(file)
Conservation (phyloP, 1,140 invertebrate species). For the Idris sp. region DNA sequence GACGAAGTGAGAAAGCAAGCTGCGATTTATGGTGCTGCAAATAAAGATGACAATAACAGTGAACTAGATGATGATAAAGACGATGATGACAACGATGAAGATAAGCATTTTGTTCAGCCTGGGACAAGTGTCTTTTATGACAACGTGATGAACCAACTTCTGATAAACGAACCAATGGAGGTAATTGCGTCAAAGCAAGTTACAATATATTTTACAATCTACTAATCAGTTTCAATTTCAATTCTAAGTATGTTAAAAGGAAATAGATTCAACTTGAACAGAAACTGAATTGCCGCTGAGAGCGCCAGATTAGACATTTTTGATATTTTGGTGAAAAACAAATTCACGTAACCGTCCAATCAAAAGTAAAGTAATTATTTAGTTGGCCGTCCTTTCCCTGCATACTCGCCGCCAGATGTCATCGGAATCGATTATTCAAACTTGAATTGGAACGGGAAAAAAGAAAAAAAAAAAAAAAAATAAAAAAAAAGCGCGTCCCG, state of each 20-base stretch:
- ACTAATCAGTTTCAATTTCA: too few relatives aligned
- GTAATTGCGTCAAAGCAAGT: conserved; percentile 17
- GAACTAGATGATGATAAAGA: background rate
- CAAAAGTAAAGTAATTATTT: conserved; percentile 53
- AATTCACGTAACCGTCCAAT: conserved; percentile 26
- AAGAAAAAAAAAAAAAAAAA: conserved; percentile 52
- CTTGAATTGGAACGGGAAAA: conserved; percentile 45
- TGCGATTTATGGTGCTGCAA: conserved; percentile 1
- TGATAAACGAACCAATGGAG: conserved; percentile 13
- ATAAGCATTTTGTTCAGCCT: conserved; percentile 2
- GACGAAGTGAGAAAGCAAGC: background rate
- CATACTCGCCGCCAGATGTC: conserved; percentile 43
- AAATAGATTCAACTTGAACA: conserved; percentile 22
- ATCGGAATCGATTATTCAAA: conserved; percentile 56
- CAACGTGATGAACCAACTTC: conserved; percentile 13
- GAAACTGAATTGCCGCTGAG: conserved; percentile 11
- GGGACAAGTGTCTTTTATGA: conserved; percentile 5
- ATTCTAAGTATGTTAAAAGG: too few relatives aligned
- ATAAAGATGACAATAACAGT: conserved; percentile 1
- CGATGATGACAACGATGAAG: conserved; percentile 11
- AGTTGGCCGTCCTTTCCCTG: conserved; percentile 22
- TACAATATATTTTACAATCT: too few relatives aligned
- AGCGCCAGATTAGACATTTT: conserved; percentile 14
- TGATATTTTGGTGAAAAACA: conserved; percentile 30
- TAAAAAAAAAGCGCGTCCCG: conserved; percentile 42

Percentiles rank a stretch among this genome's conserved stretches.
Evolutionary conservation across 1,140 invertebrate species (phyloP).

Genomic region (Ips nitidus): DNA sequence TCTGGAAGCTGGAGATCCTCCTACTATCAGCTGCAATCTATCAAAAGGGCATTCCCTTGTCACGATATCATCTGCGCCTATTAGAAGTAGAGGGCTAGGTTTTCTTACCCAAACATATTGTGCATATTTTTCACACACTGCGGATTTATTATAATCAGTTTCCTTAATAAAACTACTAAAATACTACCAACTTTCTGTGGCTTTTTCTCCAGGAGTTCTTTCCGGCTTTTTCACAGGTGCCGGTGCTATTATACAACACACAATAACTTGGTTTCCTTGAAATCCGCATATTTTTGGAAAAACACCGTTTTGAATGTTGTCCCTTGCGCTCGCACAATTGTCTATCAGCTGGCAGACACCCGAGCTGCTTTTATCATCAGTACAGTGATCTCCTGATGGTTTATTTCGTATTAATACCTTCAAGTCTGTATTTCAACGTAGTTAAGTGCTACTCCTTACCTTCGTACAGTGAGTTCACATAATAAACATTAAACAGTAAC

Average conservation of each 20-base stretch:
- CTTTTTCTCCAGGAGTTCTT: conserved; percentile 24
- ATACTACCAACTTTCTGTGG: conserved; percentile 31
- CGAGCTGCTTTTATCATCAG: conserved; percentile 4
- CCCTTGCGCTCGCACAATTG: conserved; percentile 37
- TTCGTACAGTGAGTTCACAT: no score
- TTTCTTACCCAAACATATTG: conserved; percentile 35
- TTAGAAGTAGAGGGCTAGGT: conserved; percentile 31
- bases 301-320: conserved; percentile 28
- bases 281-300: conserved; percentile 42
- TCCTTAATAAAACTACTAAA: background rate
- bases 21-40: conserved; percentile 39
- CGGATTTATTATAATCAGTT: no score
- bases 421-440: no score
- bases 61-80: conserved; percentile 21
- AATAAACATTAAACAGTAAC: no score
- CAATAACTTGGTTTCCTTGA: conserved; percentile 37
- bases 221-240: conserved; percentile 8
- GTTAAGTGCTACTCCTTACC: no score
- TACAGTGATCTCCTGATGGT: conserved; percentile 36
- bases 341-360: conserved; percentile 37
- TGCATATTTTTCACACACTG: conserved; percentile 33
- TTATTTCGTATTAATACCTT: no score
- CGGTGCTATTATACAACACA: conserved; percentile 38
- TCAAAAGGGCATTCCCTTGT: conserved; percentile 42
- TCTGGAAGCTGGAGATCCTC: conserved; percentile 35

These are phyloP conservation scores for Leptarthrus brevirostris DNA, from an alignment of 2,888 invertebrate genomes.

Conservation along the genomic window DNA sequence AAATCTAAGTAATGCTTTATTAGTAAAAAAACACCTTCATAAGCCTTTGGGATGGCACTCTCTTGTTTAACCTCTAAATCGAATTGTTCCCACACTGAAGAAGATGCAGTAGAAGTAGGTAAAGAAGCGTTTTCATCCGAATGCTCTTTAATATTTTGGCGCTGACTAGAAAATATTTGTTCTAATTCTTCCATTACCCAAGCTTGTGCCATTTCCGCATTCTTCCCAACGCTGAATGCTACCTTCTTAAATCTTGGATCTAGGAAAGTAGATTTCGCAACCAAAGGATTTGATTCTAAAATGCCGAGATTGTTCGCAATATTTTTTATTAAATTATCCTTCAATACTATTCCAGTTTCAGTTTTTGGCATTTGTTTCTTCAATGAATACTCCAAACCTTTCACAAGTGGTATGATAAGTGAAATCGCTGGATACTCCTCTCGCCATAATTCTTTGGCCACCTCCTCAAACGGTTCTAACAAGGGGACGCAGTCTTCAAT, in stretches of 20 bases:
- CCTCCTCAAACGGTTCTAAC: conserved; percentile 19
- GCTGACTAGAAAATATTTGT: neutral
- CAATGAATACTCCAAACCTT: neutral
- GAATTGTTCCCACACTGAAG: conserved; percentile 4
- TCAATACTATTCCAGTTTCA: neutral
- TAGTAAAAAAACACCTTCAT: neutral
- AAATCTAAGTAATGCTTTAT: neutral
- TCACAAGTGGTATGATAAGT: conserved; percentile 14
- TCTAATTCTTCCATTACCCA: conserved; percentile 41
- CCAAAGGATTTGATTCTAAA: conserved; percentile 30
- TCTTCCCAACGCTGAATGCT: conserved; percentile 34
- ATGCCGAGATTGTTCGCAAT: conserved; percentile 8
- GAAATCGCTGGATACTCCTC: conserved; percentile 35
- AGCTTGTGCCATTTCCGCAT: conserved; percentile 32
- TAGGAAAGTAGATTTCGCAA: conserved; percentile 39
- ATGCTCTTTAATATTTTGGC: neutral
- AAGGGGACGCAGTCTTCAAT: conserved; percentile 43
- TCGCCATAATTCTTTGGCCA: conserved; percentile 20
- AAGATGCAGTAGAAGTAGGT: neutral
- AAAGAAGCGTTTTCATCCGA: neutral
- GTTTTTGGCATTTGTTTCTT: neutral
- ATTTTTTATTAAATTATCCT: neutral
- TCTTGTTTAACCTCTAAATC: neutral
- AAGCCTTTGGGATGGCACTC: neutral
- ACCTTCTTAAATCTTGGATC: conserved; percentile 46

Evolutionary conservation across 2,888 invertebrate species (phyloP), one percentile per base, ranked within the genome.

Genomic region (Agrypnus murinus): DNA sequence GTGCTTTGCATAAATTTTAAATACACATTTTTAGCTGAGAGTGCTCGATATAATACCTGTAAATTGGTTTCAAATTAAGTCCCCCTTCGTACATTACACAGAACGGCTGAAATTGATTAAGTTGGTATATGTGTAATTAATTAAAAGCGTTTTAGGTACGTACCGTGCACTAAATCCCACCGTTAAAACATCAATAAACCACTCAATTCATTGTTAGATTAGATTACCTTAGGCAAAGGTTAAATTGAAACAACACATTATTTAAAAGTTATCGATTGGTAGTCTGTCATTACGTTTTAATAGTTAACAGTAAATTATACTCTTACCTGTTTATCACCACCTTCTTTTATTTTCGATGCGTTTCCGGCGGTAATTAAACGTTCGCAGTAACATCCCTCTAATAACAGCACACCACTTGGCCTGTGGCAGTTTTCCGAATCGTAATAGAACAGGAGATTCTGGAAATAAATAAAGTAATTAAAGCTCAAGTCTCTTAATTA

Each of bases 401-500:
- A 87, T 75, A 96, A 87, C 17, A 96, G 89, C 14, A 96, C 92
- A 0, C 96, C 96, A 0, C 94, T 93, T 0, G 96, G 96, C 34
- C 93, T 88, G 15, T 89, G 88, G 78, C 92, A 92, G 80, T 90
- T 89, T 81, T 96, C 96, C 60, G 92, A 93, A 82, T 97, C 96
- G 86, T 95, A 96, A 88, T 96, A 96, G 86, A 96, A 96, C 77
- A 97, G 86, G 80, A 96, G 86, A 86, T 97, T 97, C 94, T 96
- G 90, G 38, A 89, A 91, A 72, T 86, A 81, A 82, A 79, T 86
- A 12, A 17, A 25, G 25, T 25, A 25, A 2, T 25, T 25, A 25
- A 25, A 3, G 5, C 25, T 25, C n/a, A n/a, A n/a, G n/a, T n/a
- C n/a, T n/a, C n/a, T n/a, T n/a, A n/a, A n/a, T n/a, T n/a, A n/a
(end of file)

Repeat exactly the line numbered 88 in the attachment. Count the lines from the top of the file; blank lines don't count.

- C 93, T 88, G 15, T 89, G 88, G 78, C 92, A 92, G 80, T 90